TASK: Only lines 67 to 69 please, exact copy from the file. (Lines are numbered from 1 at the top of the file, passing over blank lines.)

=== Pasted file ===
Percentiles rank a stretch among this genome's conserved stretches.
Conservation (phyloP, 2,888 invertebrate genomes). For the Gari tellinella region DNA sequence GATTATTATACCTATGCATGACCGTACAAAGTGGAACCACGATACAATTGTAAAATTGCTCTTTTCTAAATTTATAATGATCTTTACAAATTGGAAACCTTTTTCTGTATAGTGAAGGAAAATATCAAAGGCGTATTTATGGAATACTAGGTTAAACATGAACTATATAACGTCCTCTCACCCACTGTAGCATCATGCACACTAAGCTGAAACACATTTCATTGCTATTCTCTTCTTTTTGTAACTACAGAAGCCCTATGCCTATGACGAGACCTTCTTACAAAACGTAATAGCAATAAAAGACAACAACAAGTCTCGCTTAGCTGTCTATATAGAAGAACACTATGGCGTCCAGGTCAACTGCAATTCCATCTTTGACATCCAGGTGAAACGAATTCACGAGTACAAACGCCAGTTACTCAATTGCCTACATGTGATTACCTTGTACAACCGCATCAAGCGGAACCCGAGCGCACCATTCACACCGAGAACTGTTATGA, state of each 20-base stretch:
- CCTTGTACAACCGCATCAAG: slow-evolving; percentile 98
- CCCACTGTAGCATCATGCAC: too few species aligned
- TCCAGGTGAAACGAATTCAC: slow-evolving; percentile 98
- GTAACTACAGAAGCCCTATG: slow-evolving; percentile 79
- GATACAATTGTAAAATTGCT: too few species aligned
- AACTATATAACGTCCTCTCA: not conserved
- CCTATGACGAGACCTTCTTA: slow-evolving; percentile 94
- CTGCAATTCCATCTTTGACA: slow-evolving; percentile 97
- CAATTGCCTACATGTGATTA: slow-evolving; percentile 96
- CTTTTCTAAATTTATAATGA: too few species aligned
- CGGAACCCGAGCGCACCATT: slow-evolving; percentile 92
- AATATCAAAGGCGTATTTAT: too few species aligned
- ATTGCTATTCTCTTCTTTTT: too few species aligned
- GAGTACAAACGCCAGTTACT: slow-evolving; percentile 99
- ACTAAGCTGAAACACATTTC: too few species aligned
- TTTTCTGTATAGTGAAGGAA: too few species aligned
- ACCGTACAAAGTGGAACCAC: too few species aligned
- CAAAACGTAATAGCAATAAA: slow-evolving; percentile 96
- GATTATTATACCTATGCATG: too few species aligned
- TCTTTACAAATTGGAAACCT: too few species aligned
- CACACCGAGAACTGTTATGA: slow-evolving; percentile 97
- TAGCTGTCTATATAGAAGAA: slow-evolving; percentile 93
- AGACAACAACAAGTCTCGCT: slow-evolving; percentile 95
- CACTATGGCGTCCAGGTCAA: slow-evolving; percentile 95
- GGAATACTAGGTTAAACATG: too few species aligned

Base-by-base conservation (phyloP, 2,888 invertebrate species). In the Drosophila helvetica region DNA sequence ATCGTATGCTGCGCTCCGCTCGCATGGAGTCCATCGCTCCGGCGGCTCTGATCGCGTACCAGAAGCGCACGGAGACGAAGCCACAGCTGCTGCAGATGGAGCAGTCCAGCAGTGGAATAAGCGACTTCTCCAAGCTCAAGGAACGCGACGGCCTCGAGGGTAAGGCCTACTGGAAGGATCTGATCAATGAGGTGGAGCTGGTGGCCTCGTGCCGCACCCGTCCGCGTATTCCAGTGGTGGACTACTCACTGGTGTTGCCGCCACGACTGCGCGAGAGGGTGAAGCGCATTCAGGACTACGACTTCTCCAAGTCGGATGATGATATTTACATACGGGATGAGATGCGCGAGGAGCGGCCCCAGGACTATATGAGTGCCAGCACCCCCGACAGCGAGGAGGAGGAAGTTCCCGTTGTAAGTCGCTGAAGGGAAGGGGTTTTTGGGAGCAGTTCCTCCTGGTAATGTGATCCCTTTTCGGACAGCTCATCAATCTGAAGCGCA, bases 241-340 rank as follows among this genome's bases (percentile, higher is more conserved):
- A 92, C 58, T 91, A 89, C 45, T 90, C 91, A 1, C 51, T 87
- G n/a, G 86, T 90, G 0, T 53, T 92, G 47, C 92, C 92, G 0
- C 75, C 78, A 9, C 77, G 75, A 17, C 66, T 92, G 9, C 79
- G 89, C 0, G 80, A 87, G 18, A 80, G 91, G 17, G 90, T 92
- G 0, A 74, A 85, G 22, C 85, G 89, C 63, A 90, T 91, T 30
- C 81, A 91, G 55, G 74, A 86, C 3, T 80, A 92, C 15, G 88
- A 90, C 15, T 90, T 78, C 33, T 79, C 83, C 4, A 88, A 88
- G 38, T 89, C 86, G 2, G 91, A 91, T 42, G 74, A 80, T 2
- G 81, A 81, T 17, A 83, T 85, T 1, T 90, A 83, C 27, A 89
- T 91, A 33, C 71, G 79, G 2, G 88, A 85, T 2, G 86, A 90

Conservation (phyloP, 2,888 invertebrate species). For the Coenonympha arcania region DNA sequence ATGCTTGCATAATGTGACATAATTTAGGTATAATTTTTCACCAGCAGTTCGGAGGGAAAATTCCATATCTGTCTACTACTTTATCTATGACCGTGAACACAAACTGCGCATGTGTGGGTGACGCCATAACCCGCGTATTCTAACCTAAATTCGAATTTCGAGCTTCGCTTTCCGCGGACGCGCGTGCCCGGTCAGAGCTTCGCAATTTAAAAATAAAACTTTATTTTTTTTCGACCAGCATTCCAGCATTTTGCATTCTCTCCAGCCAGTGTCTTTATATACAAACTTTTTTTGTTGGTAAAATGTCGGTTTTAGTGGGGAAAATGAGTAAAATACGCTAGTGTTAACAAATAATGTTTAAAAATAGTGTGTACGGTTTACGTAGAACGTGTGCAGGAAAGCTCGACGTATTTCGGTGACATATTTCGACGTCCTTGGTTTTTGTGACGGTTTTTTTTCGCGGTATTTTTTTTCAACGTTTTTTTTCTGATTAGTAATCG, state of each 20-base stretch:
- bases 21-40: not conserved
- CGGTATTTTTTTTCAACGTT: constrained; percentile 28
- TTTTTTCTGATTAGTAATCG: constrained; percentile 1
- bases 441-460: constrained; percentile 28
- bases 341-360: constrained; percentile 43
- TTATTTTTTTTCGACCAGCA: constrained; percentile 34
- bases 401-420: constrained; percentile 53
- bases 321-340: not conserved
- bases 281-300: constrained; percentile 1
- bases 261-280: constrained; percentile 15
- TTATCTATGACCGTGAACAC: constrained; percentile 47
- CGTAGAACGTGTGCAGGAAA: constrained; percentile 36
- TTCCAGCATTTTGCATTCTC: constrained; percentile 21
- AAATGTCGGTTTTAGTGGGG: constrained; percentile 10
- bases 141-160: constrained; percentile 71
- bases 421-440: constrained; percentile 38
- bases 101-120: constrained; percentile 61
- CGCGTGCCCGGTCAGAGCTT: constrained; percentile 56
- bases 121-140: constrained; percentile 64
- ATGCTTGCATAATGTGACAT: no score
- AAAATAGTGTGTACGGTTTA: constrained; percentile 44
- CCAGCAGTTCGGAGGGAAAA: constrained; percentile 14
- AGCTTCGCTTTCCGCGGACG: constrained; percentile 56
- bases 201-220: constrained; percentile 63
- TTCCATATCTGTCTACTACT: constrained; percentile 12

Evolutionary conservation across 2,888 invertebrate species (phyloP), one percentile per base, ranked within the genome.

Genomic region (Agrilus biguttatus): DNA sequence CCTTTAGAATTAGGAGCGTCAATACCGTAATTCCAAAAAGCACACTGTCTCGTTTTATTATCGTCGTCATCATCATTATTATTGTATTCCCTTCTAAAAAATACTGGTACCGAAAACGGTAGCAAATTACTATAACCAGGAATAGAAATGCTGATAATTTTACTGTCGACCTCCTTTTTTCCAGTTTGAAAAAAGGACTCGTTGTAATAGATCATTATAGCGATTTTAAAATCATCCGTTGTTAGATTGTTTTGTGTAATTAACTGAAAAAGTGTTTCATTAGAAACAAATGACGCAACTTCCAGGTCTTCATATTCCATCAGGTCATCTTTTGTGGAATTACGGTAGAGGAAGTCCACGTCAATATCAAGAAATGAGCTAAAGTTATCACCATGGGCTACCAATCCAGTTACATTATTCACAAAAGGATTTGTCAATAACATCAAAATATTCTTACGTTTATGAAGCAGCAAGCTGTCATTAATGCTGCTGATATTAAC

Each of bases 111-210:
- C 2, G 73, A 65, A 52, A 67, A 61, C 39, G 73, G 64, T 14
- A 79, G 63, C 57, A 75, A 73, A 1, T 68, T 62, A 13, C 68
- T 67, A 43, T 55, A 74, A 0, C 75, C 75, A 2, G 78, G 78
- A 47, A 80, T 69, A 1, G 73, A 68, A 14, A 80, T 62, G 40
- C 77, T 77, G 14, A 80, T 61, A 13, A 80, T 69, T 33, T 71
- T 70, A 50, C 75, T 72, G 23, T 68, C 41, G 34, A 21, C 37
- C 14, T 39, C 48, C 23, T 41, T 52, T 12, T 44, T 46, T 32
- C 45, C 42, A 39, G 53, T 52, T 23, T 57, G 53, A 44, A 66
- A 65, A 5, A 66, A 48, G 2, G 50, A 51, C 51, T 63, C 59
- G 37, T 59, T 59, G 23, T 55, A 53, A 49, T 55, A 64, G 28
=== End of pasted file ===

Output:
Each of bases 111-210:
- C 2, G 73, A 65, A 52, A 67, A 61, C 39, G 73, G 64, T 14
- A 79, G 63, C 57, A 75, A 73, A 1, T 68, T 62, A 13, C 68